FORT HOOD, Texas -- Films of a field test aimed at resolving whether federal agents fired on Branch Davidians during the final hours of the 1993 Waco standoff will require more extensive examination, a government spokesman said Monday.
But a preliminary review of the films by the FBI, the U.S. attorney's office, and a Justice Department expert bolstered the case that FBI agents did not fire at the back of the compound as the siege ended, U.S. Attorney Mike Bradford said.
"We're pleased to say that this does confirm what we have said all along," Bradford said.
Sunday's test of the Forward Looking Infrared Camera at Fort Hood Army base was intended to determine the cause of flashes of light on FBI infrared surveillance footage taken during the final moments of the siege. Infrared experts hired by survivors who have filed a wrongful death suit against the government contend the flashes represent gunfire from government positions and a smattering of return fire from the Davidians. The Davidians allege that during the final hours of the 51- day siege, FBI agents fired guns into the blazing compound, cutting off the sect members' only avenue of escape. The FBI says its agents never fired guns at the Davidians during the siege.
FBI officials say the Davidians died by their own hands. They have suggested that the flashes came from sunlight glinting off pools of water, metal or other debris.
Sunday's field test of the infrared camera was meant to show how gunfire, debris and people appear under weather and terrain conditions similar to those during the assault. During the test, aircraft with infrared cameras flew over Fort Hood while gunmen in combat garb fired weapons similar to those carried by federal agents and Davidians alike. No problems with test About 25 people, including Smith, congressional investigators and the Texas Rangers, attended the field test. The media and public were banned from the test site.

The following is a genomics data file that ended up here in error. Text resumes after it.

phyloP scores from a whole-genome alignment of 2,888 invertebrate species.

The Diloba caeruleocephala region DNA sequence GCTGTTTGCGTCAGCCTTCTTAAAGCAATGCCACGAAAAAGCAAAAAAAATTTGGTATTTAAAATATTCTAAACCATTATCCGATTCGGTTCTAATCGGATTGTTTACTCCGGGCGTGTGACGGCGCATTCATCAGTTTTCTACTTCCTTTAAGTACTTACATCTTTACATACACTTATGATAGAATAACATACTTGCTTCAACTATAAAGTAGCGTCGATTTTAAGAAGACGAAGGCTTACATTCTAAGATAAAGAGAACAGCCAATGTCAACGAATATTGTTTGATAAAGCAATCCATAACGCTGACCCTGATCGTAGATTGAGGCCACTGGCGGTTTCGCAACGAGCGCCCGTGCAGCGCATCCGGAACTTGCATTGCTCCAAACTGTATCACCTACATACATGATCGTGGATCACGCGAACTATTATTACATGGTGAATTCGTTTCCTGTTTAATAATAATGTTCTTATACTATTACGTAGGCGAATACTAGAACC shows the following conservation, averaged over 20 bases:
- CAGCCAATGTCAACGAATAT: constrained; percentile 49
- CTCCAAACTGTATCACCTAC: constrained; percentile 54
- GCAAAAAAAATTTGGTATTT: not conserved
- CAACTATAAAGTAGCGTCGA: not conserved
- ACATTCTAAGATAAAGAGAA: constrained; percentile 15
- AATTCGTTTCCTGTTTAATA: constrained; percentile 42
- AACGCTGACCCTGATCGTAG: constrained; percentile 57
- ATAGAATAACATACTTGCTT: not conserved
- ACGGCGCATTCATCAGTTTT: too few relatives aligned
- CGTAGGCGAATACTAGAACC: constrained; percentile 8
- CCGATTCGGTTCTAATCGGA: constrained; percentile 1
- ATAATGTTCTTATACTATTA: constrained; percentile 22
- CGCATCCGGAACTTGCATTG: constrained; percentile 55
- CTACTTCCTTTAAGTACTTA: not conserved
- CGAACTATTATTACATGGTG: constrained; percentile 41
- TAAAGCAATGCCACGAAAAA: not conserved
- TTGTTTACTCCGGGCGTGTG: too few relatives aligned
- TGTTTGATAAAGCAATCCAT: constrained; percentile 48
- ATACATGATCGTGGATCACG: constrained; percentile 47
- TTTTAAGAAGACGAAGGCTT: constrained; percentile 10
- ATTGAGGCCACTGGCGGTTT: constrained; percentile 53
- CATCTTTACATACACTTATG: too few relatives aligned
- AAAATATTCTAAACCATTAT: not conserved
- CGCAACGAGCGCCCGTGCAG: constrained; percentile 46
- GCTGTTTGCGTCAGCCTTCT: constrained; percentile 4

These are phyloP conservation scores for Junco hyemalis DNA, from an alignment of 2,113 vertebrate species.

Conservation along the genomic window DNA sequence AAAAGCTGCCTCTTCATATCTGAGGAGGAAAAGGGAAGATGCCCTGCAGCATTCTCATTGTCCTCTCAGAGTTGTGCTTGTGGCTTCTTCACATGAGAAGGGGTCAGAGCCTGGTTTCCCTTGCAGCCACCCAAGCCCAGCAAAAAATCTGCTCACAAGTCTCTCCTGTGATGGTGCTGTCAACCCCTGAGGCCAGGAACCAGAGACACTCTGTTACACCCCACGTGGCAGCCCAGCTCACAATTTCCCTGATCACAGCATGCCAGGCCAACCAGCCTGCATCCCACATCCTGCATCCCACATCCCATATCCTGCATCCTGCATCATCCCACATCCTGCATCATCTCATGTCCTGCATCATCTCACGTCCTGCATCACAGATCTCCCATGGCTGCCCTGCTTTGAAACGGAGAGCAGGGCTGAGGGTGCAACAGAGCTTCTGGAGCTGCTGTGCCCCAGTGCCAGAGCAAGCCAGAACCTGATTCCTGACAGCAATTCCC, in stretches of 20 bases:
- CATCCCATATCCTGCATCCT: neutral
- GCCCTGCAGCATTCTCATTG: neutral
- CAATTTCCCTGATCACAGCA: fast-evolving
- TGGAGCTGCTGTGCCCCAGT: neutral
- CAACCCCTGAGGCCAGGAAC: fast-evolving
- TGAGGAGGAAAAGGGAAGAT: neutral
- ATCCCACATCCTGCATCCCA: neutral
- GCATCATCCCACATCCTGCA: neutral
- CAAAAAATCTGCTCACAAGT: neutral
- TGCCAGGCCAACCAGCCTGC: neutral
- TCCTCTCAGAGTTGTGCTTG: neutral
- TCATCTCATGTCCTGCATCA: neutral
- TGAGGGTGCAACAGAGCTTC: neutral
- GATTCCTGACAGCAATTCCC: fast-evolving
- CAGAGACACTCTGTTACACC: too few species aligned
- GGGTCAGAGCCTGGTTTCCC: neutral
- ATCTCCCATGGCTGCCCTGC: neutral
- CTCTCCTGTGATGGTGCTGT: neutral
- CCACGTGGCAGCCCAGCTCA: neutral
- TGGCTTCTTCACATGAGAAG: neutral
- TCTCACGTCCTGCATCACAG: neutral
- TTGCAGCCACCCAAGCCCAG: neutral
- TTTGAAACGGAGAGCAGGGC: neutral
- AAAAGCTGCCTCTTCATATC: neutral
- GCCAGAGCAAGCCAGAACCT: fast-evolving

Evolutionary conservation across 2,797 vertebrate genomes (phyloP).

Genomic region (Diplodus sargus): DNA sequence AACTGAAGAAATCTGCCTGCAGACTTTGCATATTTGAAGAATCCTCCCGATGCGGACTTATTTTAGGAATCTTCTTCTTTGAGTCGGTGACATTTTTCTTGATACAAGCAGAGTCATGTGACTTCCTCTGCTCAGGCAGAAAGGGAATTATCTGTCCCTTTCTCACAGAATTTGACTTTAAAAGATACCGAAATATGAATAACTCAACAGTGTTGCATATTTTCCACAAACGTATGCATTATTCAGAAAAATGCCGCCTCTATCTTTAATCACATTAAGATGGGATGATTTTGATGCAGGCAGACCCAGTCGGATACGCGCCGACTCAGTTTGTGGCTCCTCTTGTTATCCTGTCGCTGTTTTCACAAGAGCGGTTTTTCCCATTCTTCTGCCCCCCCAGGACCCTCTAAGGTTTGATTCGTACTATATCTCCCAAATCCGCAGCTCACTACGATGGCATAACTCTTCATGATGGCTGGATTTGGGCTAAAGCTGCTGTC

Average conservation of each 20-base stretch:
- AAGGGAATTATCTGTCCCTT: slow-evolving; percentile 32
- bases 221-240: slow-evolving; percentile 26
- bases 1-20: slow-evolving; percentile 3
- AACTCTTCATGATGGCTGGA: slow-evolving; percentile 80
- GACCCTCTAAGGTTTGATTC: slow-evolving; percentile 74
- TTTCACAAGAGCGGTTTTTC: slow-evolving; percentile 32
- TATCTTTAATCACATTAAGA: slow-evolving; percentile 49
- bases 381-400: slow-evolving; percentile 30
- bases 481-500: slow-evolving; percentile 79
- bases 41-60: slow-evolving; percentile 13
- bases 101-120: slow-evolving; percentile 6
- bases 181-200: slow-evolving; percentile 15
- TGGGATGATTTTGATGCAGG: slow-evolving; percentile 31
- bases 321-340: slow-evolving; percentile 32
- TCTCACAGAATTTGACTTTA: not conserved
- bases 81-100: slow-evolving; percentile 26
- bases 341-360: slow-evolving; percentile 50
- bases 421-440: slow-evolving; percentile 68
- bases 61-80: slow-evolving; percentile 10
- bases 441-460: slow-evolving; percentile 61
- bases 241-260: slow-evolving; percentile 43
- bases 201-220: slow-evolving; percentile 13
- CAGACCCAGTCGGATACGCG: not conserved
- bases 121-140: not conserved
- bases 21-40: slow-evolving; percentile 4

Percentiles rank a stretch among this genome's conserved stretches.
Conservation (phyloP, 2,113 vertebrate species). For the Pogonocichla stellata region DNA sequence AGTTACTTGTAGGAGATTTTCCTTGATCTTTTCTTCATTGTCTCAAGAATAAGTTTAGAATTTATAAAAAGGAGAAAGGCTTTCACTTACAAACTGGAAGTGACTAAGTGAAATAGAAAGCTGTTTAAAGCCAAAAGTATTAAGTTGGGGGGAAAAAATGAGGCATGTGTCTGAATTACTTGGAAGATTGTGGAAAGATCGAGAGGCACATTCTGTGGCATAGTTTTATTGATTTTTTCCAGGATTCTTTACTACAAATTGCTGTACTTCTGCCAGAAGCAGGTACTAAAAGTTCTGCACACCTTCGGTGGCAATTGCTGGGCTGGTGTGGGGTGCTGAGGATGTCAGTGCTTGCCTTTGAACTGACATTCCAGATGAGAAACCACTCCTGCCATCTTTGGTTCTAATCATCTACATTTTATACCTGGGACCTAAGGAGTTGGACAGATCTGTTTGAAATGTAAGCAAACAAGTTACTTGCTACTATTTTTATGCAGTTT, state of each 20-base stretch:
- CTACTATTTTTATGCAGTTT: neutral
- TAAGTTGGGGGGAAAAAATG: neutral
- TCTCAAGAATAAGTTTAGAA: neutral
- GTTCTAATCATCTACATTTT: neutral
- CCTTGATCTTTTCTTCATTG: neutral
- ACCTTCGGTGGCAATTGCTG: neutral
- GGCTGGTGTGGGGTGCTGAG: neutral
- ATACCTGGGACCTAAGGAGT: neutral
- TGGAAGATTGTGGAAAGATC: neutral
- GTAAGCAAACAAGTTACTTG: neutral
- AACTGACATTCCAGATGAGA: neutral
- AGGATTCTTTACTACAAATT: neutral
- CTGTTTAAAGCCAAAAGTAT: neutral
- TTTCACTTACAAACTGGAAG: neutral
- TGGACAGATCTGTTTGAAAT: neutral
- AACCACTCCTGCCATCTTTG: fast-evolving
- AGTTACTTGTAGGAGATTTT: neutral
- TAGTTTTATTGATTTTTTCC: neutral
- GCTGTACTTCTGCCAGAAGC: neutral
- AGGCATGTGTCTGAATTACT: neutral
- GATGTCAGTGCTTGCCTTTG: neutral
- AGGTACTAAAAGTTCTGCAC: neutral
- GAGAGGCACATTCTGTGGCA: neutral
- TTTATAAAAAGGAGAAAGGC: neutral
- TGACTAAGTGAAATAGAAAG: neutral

Caddell, who was allowed to witness the test, said it appeared to go smoothly. "There were individuals moving from position to position; they had a debris field set up, we saw the test conducted."
Bradford also said the test went smoothly. "But we're really kind of limited right now as to what we can share with you," he said.
Temperatures during the test were cooler -- about 69 by its conclusion -- than those on the final day of the Waco siege, which reached the mid-80s. Caddell said he considered the temperatures to be "within acceptable limits. "When you think about coordinating weather, equipment, personnel, I think we're all pleased that we got it done and that all of those things came together today," Caddell said.
The test, some 40 miles southwest of Waco, was ordered by Smith at the request of special counsel John Danforth, appointed by Attorney General Janet Reno to reinvestigate the Waco controversy.
Asked about the independence of the inquiry, Caddell said, "I don't think they have any preconceived notions as to how this test should come out. "I just know that, based on what I've seen and what I know that they've been told, I think they will issue an honest report, a fair report, and I think it will be critical in many respects." Tapes to be compared Experts will compare the footage from the test with the FBI's 1993 tape to determine whether the muzzle flashes during the test have thermal signatures similar to those of the bursts of light recorded nearly seven years ago. Bradford said, "When you look at those (1993) tapes, you don't see people. You just see a glint. Our position has been if there were people out there moving around, you'd see them."
The government says shots cannot be fired without shooters, but the plaintiffs argue that the agents weren't detected because the temperature of their clothing was similar to that of the soil.
Before the test began, tanks disturbed the soil and crushed glass, aluminum and other debris to help reproduce conditions from 1993.
Two aircraft equipped with infrared cameras circled over the test site: The FBI Night Stalker plane used at Waco, with its since-upgraded infrared camera; and a Lynx helicopter on loan from the British Royal Navy outfitted with an infrared camera of the same generation of the one used in 1993.
While the aircraft hovered, Danforth's investigators and military personnel fired an array of weaponry, including rifles, pistols and grenade launchers with nonburning tear gas rounds and military-issue gas grenades.
Danforth's office declined to comment on the cost of the test or who will pay for it.
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